A small plane lost power and crash-landed in a mostly empty parking lot at the Buffalo Niagara International Airport Thursday afternoon. No one was injured.
Three people were on board the aircraft: a female flight from Prior Aviation and a father and son who were going on a sightseeing trip around the area. The father and son are identified as Bing and Qiain Shen, 39 and 6 years old respectively. The instructor's name is Anastasiia Goldowski, 31.
NFTA Public Affairs Director Douglas Hartmayer, in a briefing to reporters late Thursday afternoon, said the airport's Fire Rescue Unit received a call from the tower around 2:54 p.m. saying a small plane had hit the terminal. That information ultimately ended up being incorrect.
Crews responded in a minute's time and found the single-engine Piper PA28 in the west end of the Preferred Parking Lot. The plane lost power when it was 200-300 feet above ground. It banked left and landed in a bushy, grassy area west of Luiz Kahl Way, the airport's main road. The plane skidded across the road and ended up in the lot.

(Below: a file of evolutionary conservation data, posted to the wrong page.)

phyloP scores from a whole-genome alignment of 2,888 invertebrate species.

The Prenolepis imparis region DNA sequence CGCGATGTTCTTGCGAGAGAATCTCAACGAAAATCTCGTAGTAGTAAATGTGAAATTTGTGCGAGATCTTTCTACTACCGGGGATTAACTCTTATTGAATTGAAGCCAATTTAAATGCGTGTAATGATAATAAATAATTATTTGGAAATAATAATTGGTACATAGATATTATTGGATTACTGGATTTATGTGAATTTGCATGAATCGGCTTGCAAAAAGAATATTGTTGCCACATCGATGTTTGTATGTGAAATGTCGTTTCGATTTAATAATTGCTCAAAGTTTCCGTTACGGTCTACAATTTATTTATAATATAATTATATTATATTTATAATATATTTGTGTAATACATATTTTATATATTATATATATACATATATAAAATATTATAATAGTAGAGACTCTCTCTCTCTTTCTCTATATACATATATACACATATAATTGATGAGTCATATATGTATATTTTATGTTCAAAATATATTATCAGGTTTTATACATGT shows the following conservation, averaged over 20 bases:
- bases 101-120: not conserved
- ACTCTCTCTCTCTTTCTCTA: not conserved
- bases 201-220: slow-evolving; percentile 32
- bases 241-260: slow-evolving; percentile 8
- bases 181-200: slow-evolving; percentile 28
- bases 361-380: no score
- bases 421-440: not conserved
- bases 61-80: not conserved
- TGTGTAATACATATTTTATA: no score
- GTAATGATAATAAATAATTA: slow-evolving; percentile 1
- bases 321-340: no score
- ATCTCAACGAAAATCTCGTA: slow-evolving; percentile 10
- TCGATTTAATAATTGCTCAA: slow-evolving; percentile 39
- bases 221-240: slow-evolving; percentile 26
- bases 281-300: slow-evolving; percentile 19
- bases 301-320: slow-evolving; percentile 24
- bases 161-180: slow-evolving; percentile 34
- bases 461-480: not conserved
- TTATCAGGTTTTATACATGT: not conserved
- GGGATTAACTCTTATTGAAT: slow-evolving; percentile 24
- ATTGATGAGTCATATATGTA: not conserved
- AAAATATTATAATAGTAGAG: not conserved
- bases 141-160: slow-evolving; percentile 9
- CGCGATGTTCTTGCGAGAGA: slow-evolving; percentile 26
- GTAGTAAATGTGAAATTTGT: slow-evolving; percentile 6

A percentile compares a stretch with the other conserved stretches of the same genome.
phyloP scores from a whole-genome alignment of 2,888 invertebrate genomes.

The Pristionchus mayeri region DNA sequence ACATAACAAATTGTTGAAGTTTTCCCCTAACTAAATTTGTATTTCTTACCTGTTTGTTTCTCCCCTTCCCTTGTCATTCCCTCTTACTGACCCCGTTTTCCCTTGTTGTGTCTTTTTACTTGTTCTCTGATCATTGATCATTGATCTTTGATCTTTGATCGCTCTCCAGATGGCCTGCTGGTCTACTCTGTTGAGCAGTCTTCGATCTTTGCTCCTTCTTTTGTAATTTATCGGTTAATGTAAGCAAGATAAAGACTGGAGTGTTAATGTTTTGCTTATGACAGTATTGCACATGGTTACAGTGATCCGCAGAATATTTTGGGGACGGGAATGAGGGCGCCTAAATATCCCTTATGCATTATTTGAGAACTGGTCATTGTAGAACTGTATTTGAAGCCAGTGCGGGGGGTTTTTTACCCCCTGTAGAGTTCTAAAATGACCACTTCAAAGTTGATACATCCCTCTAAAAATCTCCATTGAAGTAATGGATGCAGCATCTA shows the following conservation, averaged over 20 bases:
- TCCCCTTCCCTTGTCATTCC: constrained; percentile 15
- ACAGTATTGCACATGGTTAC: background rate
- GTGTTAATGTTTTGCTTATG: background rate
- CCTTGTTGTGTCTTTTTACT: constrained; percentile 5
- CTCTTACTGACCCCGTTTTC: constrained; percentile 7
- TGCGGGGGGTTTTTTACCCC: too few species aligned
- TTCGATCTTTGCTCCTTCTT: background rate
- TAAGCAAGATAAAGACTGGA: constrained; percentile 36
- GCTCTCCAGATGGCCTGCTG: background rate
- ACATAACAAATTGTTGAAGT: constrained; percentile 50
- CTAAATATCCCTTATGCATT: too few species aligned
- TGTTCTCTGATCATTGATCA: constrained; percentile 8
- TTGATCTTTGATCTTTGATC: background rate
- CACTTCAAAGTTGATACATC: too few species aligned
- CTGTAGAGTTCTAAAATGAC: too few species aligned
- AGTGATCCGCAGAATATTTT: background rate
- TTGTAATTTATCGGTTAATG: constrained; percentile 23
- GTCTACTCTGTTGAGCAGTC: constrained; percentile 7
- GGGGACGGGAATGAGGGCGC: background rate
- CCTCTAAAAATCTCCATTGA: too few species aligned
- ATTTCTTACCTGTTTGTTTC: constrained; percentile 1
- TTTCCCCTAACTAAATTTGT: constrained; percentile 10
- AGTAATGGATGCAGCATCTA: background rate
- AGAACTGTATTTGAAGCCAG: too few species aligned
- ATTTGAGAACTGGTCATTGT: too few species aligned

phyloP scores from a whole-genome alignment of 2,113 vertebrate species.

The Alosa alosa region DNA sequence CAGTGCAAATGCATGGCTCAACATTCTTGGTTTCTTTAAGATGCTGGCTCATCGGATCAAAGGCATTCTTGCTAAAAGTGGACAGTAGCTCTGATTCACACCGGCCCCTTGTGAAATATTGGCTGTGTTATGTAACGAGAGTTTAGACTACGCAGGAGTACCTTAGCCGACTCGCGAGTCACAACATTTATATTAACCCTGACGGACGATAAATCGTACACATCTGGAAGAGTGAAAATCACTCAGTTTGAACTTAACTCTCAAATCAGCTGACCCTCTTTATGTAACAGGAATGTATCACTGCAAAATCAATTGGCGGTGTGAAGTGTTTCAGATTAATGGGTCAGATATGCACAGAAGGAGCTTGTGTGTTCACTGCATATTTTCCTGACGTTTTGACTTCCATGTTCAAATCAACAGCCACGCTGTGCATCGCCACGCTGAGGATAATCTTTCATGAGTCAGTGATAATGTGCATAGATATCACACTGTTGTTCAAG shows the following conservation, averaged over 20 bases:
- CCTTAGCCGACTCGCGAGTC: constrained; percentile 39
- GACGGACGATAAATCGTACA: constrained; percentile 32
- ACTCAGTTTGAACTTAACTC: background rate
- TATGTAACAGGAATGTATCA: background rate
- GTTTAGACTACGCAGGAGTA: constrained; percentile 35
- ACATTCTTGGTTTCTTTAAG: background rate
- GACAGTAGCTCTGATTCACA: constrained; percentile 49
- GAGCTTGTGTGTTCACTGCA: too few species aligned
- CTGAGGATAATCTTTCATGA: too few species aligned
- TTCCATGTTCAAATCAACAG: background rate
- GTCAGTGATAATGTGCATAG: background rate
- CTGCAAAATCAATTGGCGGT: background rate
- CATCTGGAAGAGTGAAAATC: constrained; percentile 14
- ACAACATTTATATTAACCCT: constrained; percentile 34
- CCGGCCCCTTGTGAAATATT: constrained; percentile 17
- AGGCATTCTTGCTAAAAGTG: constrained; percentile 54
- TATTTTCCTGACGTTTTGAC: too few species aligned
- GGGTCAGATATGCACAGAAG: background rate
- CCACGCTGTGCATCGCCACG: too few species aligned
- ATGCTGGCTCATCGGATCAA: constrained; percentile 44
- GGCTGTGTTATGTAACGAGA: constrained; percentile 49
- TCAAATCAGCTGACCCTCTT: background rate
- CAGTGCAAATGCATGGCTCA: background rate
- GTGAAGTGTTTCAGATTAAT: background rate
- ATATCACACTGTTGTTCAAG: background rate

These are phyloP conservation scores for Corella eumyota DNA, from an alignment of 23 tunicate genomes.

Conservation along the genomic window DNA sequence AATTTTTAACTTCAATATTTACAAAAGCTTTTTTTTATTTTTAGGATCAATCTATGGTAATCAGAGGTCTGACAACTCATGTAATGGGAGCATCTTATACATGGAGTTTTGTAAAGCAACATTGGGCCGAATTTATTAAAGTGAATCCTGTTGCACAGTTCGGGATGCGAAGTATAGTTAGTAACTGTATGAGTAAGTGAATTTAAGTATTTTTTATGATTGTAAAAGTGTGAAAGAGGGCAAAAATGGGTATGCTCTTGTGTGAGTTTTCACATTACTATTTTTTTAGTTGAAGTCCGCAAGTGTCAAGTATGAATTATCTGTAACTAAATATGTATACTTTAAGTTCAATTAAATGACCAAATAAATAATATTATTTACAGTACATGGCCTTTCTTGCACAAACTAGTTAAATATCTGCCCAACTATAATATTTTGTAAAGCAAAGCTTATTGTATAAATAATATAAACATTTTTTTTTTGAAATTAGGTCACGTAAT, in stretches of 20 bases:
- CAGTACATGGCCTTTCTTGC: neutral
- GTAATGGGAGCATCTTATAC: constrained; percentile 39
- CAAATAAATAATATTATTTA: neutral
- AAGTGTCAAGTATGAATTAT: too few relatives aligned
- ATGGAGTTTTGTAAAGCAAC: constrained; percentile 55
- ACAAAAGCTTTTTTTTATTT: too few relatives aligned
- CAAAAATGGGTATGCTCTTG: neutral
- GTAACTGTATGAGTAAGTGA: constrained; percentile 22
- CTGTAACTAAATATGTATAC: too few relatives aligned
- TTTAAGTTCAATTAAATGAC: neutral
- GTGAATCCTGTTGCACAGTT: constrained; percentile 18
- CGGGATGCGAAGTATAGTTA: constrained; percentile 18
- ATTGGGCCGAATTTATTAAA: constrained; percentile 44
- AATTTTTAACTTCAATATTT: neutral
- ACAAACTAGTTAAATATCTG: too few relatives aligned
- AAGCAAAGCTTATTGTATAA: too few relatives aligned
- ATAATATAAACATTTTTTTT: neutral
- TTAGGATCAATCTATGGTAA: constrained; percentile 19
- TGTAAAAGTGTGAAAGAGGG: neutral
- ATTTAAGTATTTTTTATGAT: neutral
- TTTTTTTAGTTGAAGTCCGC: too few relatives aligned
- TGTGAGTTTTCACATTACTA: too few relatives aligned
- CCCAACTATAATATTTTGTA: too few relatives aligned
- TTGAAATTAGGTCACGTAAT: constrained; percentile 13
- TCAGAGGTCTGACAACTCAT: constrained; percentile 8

Hartmayer says there were no injuries, no fire, little property damage, and minimal fuel spilled.
The pilot was taken to ECMC for observation. She was conscious the entire time. The father and son did not require medical assistance. They gave statements to NFTA Police. The Federal Aviation Administration was arriving to the airport from Rochester and will take over the investigation once they arrive.
The airport remained open throughout the incident and there were no delays to flights arriving or departing. Entranceways to the airport were closed for a time and traffic became congested on Genesee Street.
"The airport never had to call a halt to any flights and never lost any aviation services. There was some minor disruption to the egress and departure off the airport property, simply for safety reasons," Hartmayer said.
Hartmayer called the incident a "successful crash" and called it "miraculous" that there were no injuries. He said the preferred lot would have been much fuller at busier travel times. He credited the work of first responders and fire companies that responded quickly to the scene.